2015 Corporate & Investment Banking Global Trend Report

July 2, 2015 3 mins read
2015 Corporate & Investment Banking Global Trend Report

Morgan McKinley is highly active in the Corporate and Investment Banking (CIB) recruitment market in the APAC region, with specialist desks in Shanghai, Hong Kong, Singapore and Tokyo.

Overall the market has been more buoyant in the first half of 2015, following a period of cost containment, in most banks in the region employees are expected to be more commercially focused and hands on. New starters are expected to get up to speed faster than ever. Potential candidates are also often reluctant to move out of a secure position as the banking sector has not completely shaken off the legacy of the recent past. There are more and more opportunities opening up in both Corporate and Investment Banking sectors in Mainland China. Some leading global banks have made deep cuts to front office teams, in Singapore in particular


We have seen a growth in opportunities in both the Corporate and Investment Banking sectors in China. Chinese banks are attracting more and more candidates from Hong Kong and Singapore who are looking to develop their careers on the mainland. Banks are strongly recruiting relationship managers and structured commodity finance specialists in Corporate Banking and M&A, debt capital markets and IBD sector coverage teams in the Investment Banking space. Client sectors (i.e. the banks’ clients) that are driving demand in China include technology, media and telecommunications, financial institutions, pharmaceuticals, natural resources, and power and utilities.

“Although the commodities market has been challenging in recent times, many corporate banks are looking to strengthen their trade commodity finance and structured commodity finance teams,” reports Rio Goh, Managing Director, Morgan McKinley China.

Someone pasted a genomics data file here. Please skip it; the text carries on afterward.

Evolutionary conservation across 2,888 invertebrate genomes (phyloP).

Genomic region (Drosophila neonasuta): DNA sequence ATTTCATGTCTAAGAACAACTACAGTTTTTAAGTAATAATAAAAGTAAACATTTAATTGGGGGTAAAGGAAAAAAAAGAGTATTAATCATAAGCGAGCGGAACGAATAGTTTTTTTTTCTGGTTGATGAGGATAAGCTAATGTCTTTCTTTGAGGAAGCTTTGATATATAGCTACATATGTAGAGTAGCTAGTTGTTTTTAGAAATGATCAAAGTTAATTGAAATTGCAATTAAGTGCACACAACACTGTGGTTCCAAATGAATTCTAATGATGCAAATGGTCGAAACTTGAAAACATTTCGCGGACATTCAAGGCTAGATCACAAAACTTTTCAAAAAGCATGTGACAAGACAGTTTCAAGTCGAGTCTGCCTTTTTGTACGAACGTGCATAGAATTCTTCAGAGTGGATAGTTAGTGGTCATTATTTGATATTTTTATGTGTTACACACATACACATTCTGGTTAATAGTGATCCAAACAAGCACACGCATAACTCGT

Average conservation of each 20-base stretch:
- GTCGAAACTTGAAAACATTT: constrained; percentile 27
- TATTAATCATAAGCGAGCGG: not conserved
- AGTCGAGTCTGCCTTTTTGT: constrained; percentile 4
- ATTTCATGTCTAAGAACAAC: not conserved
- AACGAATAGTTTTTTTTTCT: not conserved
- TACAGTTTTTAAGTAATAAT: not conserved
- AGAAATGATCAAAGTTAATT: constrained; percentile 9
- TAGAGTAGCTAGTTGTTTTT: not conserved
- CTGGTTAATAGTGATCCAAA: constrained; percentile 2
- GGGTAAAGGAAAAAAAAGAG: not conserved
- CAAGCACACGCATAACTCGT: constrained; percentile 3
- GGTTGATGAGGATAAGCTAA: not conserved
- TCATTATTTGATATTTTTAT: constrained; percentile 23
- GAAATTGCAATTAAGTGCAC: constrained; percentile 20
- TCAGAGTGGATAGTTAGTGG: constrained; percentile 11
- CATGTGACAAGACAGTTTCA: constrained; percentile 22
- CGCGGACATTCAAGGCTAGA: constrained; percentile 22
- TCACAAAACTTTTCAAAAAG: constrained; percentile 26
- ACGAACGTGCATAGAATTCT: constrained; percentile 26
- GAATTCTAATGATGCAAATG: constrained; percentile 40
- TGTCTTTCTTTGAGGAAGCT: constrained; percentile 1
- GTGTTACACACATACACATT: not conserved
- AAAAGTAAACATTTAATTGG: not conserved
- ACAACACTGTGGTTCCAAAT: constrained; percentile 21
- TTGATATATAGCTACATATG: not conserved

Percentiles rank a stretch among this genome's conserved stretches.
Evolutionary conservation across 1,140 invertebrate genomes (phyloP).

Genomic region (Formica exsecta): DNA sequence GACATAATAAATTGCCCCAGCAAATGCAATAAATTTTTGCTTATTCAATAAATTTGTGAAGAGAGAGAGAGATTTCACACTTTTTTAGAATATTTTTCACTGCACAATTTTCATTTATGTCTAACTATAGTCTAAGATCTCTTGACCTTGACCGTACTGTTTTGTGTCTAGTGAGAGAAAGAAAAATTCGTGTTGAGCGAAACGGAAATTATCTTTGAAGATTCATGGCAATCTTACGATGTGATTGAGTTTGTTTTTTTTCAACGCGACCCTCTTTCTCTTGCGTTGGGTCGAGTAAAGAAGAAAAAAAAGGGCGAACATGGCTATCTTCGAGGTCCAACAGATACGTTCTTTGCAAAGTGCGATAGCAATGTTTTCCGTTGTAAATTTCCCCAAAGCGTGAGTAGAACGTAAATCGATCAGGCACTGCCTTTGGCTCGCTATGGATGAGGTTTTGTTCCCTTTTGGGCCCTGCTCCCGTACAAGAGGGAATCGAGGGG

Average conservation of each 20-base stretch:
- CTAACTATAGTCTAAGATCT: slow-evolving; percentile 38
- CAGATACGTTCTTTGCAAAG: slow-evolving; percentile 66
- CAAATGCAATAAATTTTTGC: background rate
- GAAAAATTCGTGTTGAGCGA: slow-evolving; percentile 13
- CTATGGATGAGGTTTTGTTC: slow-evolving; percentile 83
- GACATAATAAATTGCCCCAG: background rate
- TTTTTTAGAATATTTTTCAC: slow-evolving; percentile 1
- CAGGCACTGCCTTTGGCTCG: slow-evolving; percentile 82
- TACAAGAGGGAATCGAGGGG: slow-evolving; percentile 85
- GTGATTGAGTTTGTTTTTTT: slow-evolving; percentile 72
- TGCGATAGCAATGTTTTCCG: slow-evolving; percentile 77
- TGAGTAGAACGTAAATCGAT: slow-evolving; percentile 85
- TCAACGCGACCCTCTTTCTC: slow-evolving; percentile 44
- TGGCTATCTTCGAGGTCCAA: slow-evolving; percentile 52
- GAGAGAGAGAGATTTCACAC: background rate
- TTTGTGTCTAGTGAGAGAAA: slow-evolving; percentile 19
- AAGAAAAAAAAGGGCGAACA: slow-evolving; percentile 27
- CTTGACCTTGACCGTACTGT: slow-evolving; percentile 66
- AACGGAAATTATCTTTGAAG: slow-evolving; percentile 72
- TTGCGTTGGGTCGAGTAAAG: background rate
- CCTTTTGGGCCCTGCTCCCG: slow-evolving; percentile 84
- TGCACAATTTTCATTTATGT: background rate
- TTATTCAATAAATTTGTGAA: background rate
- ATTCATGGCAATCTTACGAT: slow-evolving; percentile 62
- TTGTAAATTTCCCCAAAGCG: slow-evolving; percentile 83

Candidates will need to be more hands on as there is less team support from an operations and credit risk perspective. Chinese banks are putting more demands on their staff and we have seen some consolidation of functions. Hiring processes are often lengthy. “Candidates who are looking for a better deal with a new employer should bear in mind that the employer is likely to demand more from them in terms of results and performance. They will also need to be more hands on as there is less team support from an operations and credit risk perspective,” Goh says.

Hiring organisations are typically keen to see clear evidence that a candidate has led or closed a deal or has made a significant contribution to the outcome of a successful deal. However, it is often very difficult to entice the best potential candidates to move.


​Those staying in their current role can probably expect an annual salary incrementin the order of 5-10%; those moving between organisations 20-30%. There has been little change in the structure of performance bonuses and performance benefits.

Download the Global Corporate & Investment Banking 2015 Trend Report Here [PDF 755 KB] »

Alan Li's picture
Operations Director, Greater China